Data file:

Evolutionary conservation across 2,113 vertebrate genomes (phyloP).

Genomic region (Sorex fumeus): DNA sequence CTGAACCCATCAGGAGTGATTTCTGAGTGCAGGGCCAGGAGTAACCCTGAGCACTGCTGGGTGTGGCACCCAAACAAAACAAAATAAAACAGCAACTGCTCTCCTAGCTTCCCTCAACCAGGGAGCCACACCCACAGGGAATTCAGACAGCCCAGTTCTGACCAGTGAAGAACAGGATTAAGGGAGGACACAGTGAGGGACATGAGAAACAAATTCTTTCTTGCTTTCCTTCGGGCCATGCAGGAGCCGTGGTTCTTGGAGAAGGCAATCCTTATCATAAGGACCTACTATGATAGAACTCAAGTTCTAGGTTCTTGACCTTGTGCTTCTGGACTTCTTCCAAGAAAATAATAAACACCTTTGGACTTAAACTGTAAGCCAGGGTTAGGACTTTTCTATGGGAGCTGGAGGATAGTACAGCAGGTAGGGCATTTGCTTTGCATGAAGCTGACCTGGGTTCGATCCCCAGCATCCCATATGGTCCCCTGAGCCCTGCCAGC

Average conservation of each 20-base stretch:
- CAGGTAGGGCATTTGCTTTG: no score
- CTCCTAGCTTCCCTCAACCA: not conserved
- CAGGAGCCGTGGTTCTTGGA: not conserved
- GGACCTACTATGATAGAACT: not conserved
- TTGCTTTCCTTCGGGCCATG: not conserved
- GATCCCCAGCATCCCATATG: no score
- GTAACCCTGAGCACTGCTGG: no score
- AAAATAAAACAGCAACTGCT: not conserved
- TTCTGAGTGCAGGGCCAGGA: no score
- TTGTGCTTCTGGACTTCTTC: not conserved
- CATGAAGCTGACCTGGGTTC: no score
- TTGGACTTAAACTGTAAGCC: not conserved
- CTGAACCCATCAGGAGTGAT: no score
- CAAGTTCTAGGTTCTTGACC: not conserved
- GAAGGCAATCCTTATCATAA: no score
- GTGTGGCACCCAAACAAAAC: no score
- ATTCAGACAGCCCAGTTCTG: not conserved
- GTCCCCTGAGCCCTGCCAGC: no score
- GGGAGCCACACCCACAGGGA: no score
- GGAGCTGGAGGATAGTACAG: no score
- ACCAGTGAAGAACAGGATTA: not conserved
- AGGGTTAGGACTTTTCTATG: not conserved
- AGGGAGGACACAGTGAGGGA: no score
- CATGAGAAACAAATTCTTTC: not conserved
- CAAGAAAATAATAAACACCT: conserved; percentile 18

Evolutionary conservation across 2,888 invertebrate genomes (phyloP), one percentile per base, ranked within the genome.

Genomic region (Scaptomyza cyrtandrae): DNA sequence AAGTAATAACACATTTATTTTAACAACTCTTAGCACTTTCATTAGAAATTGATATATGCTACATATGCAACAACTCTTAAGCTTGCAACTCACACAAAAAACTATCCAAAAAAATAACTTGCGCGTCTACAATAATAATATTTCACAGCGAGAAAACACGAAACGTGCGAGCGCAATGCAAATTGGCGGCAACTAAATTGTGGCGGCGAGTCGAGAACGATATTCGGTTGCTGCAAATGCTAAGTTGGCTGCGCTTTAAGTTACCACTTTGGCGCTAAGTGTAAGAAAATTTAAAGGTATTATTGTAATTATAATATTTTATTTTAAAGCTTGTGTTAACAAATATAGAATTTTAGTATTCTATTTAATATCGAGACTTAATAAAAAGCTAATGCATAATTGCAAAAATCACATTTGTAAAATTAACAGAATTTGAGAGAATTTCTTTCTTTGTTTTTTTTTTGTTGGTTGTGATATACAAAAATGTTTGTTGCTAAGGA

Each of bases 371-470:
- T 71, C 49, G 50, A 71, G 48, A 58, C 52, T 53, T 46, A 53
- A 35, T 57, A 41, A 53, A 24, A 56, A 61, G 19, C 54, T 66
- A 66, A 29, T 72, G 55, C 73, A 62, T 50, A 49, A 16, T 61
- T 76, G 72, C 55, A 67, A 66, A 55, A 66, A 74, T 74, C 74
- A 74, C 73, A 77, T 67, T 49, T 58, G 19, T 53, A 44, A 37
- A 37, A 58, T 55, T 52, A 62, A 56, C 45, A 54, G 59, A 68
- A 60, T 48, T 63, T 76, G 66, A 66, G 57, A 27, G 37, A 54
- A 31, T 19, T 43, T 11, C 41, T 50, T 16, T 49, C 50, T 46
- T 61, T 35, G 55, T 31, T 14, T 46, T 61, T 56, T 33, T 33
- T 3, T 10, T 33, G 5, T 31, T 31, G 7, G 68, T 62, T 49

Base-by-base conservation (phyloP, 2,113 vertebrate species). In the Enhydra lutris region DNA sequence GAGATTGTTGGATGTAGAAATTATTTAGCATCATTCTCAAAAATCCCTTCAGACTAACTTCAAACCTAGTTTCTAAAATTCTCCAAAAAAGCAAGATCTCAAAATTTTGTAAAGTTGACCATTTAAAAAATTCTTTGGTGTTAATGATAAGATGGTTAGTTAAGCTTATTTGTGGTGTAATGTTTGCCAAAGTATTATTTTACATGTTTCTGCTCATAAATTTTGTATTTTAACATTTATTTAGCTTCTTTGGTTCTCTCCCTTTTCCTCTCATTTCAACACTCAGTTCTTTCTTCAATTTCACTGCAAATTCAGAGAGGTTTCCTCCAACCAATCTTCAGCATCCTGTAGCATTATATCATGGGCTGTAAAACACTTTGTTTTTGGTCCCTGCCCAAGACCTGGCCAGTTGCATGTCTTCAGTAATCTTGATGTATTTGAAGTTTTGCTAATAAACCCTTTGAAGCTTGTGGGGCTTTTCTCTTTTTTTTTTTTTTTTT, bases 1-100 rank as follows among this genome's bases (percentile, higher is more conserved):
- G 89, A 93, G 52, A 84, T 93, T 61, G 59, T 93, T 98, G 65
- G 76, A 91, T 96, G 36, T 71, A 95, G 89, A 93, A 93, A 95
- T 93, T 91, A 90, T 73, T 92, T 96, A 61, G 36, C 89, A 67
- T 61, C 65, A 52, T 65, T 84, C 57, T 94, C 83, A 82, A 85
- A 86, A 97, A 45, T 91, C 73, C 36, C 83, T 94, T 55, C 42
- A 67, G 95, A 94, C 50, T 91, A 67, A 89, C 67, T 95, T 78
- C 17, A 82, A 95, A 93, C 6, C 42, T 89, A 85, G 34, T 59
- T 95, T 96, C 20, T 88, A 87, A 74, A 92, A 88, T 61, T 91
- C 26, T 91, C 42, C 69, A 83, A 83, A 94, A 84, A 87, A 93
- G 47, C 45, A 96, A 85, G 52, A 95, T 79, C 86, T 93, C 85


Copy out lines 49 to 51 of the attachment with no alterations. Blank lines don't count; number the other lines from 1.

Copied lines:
- C 17, A 82, A 95, A 93, C 6, C 42, T 89, A 85, G 34, T 59
- T 95, T 96, C 20, T 88, A 87, A 74, A 92, A 88, T 61, T 91
- C 26, T 91, C 42, C 69, A 83, A 83, A 94, A 84, A 87, A 93